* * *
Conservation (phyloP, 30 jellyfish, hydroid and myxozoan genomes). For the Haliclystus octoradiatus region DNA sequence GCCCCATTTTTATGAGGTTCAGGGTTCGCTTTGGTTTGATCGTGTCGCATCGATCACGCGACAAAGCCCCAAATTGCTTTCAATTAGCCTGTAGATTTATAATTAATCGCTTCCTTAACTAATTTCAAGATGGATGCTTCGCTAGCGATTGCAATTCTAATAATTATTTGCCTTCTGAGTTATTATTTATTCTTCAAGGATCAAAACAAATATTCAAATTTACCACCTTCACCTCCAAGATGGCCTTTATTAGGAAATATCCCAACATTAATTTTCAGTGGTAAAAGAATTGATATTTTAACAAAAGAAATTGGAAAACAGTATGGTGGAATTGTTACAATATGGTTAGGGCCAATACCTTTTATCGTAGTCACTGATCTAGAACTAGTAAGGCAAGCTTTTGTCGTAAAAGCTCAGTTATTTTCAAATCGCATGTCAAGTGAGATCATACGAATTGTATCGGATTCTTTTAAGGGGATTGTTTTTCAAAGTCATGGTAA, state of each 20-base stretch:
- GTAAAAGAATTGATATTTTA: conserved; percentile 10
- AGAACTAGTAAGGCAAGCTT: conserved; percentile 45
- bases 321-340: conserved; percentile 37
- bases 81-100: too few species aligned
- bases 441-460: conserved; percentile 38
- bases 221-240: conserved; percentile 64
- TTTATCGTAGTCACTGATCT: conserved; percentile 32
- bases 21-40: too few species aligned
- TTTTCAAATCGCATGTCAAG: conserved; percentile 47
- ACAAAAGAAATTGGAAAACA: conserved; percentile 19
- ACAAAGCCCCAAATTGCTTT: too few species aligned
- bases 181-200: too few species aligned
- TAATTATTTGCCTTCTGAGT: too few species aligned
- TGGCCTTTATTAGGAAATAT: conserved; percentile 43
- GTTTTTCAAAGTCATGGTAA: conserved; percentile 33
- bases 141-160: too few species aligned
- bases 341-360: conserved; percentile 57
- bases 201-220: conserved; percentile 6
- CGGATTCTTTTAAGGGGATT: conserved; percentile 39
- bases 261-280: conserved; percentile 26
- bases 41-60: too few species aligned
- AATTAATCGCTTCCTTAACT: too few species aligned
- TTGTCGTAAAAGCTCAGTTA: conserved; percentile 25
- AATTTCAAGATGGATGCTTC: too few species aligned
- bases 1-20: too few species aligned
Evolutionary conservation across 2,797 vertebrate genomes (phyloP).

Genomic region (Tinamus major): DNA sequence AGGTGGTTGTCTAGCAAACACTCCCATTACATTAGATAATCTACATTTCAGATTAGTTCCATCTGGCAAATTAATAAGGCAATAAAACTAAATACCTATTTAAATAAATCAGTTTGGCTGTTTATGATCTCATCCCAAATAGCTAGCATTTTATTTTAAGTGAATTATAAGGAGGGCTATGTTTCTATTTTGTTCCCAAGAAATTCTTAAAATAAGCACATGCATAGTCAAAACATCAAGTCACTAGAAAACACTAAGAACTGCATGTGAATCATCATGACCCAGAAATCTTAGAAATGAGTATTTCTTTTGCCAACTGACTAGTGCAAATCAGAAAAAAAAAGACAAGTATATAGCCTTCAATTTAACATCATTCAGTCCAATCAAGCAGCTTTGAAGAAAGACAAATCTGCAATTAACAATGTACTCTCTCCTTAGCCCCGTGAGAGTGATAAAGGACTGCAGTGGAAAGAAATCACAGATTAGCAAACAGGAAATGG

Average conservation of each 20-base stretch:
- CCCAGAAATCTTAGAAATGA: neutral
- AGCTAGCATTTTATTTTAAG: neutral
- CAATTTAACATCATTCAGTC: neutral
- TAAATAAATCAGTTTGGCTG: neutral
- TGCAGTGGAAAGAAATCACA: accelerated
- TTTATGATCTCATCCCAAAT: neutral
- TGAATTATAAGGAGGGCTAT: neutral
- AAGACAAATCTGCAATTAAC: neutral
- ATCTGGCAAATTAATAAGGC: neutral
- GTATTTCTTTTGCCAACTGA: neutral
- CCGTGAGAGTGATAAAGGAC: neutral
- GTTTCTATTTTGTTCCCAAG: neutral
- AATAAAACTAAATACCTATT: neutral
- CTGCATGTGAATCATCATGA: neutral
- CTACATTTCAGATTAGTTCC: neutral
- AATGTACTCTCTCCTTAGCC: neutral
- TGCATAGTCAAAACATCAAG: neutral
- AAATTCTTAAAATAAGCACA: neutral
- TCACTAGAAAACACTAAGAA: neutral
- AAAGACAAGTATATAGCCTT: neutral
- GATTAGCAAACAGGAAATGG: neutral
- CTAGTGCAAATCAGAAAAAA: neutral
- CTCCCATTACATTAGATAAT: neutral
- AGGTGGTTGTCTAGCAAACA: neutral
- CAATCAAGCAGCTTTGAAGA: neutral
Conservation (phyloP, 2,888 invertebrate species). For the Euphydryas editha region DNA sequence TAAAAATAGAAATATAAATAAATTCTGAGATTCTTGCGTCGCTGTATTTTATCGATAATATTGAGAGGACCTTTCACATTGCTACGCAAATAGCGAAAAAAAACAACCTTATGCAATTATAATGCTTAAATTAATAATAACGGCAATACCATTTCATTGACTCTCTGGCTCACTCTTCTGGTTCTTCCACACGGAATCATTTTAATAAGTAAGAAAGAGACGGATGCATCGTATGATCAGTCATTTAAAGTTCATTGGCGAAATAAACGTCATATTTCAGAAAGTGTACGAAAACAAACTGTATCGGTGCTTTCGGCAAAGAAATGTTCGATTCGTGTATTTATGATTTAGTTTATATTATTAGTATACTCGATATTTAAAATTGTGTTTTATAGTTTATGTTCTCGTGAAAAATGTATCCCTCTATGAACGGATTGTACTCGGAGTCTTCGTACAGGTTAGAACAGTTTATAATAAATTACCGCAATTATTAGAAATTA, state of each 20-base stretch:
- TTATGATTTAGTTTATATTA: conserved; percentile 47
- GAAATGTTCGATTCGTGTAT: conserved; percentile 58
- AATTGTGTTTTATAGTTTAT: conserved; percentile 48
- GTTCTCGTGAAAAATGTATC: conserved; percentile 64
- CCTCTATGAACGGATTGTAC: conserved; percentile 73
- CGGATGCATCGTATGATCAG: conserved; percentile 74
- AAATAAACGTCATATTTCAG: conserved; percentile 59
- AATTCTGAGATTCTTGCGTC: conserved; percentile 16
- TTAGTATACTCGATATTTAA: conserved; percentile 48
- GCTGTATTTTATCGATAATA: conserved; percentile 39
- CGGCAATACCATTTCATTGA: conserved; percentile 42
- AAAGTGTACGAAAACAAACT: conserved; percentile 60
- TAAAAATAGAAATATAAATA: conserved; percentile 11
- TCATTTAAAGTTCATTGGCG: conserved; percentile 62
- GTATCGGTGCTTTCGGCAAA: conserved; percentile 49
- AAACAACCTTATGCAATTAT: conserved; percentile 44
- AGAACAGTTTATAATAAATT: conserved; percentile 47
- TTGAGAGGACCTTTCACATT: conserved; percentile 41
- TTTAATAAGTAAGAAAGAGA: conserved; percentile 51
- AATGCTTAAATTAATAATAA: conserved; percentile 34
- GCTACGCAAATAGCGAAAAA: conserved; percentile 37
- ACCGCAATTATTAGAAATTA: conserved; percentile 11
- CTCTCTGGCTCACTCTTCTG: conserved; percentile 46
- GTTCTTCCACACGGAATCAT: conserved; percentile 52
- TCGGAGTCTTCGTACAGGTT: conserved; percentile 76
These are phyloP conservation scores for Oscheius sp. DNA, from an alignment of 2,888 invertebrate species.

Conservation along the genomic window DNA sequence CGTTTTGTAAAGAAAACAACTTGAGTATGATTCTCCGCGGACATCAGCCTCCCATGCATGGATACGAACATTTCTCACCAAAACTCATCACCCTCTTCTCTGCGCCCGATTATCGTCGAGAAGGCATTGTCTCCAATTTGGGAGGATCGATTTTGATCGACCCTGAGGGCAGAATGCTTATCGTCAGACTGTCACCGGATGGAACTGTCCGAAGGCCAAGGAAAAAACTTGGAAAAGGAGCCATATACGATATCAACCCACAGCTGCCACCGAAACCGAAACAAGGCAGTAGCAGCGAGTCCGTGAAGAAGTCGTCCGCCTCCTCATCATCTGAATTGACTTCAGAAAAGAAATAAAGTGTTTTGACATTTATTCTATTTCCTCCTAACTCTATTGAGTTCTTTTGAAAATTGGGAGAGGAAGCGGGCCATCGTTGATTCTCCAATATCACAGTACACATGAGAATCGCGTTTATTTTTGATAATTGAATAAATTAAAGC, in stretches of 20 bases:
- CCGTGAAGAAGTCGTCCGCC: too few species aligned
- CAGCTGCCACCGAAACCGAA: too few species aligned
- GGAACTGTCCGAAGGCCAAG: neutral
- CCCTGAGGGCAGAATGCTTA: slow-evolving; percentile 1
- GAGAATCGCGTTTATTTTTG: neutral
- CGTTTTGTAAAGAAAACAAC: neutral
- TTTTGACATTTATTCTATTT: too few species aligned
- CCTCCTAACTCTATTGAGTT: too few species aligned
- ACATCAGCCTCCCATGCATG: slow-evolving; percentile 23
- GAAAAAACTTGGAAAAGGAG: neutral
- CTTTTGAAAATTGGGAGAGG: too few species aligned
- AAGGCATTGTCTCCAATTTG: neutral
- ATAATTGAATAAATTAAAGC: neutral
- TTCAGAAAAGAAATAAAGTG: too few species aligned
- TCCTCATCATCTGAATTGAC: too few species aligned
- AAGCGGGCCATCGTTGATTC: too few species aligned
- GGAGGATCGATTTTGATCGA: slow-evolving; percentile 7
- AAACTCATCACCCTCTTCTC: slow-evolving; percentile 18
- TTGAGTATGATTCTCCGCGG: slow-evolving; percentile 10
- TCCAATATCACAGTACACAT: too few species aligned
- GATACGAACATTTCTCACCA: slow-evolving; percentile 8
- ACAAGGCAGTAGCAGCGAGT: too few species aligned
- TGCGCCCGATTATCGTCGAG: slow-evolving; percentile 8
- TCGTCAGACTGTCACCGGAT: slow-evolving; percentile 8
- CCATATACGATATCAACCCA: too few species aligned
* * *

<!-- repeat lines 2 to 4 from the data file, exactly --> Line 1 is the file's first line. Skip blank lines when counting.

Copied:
- GTAAAAGAATTGATATTTTA: conserved; percentile 10
- AGAACTAGTAAGGCAAGCTT: conserved; percentile 45
- bases 321-340: conserved; percentile 37